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Opinion: From Arizona’s Immigration Legacy to Trump

Image: Donald Trump Holds Campaign Rally In Las Vegas, Day Ahead Of State's GOP Caucus
Maricopa County, Arizona Sheriff Joe Arpaio speaks during a rally for Republican presidential candidate Donald Trump at the South Point Hotel & Casino on February 22, 2016 in Las Vegas, Nevada. Ethan Miller / Getty Images

Arizona is the birthplace of the Trump phenomenon.

Maricopa County Sheriff Joe Arpaio, then Governor Jan Brewer, and former state senator Russell Pearce, the author of SB 1070, all lovingly nurtured a babe born of anti-immigrant sentiment. Now that baby is all grown up and his name is Donald Trump.

Donald Trump burst onto the political scene last summer claiming that immigrants were rapists, drug dealers and all around bad people. Trump doesn’t limit his discourse to immigration but the issue has become the core of his political brand.

The upcoming primary in Arizona reminds us that Trump’s immigration rhetoric isn’t coming out of the blue. The most recent incarnation of anti-immigrant rhetoric targeted at Latinos stems from the 2010 Arizona law spearheaded by the then GOP governor and legislature. Senate bill 1070 sought to do exactly what the GOP presidential frontrunner is extolling – get rid of all “the illegals.”

RELATED: Latino Groups: Trump Rhetoric Inspiring Anti-Immigrant Legislation

Arizona’s Senate bill 1070 had various parts all aimed at driving out undocumented persons. There were a number of state penalties related to federal immigration law. Then there was the “show me your papers” provision where local and state law enforcement were required to act as immigration agents if an individual was suspected of illegally being in the country.

Anti-Trump Protesters Shut Down Arizona Road Before Rally 1:46

The unintended (or intended) consequences of racial profiling are not to be missed. There was a lot going on in this anti-immigrant omnibus bill but the bottom line was that the state wanted to make the enforcement climate so unbearable that immigrants would ultimately self-deport.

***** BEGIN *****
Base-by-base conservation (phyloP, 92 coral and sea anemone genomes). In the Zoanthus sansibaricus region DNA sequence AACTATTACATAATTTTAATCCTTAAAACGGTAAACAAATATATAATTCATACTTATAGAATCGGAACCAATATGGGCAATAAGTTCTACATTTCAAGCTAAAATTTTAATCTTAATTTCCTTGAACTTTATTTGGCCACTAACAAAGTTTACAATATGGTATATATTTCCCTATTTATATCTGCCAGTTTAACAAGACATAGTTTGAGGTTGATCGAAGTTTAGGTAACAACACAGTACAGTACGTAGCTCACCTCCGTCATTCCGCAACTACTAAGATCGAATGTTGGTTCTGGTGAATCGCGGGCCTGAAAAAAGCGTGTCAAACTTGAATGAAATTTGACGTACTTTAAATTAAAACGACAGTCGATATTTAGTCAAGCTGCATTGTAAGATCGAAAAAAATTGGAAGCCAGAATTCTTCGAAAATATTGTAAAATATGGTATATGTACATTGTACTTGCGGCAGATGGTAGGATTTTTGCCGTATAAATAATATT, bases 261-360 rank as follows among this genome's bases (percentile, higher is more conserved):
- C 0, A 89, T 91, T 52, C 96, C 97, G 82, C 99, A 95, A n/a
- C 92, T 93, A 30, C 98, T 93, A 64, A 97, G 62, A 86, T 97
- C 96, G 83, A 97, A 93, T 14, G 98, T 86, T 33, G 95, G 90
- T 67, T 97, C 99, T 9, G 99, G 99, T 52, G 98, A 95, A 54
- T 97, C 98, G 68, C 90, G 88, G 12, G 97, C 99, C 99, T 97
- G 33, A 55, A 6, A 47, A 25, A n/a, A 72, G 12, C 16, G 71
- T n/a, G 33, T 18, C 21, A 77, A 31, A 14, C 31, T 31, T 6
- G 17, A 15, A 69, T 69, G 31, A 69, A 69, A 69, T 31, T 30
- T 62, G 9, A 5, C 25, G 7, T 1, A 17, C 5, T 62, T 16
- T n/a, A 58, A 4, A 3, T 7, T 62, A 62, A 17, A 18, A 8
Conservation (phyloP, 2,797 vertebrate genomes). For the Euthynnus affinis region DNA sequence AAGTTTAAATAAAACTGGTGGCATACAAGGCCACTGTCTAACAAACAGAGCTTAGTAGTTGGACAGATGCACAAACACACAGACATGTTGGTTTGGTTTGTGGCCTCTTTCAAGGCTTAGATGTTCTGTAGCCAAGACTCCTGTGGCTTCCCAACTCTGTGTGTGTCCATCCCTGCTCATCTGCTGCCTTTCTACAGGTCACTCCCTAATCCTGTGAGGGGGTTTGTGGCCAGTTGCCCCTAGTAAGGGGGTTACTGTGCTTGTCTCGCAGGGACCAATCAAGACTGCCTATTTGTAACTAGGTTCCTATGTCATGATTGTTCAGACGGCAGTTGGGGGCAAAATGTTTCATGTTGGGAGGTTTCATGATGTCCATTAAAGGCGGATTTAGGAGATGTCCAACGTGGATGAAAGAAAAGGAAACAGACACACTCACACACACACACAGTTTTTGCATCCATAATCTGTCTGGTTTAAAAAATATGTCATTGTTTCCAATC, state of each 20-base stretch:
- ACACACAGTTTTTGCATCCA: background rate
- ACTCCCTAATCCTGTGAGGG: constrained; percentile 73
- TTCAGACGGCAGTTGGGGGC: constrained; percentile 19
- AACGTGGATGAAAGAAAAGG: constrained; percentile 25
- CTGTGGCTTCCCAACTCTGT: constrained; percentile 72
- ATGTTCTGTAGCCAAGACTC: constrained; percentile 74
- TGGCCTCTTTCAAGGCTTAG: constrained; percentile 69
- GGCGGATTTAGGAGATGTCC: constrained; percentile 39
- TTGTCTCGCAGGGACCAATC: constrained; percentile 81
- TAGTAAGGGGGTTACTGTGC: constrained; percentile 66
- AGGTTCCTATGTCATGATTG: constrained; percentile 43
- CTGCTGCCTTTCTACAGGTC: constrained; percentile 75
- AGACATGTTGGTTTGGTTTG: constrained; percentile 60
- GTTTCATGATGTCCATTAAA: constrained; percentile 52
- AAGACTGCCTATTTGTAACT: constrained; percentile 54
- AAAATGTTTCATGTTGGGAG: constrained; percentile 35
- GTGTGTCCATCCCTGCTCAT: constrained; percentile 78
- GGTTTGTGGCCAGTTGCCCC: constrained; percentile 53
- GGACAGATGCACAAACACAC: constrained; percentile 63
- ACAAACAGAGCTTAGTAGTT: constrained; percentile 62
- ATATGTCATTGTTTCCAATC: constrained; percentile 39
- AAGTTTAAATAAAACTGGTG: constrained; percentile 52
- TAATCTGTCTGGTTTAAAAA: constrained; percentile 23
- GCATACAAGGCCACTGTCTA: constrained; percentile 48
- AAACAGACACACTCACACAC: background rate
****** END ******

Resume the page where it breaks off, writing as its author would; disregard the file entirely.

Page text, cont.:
Republican-led copycat bills soon followed—Alabama, Georgia, Indiana, South Carolina, and Utah. And trailing these mega anti-immigrant bills, smaller-scale ones followed. In the wake of the Tea Party revolution anti-immigrant sentiment was red-hot.

RELATED: Supreme Court's Final Say on Immigration Could Impact Latino Vote

The streak of anti-immigrant legislation started to cool in 2012 in wait of the Supreme Court’s SB 1070 decision. That summer the core components of SB1070 were struck down. However the “show me your papers” provision was upheld in that a person could be asked for resident documentation during a lawful stop.

Arizona kicked off a bold anti-immigrant rhetoric which tamped down to an inside voice after the Supreme Court decision. Today, Trump has blasted the anti-immigrant volume back up to 11.

Sheriff Arpaio and Governor Brewer are both back in the national spotlight after having endorsed Trump. And it now looks like state level anti-immigrant legislation is getting a second wind with a visible uptick of immigration bills since Trump announced his candidacy.

RELATED: Latino Groups: Trump Rhetoric Inspiring Anti-Immigrant State Legislation

The resurgence of Trump’s anti-immigration platform was inevitable. Trump, just as Arizona’s SB 1070 is the result of our elected officials not passing comprehensive immigration reform. Until a holistic solution is found to our broken immigration system we will continue to see the offspring of Arizona’s SB 1070 long after Trump has come and gone.

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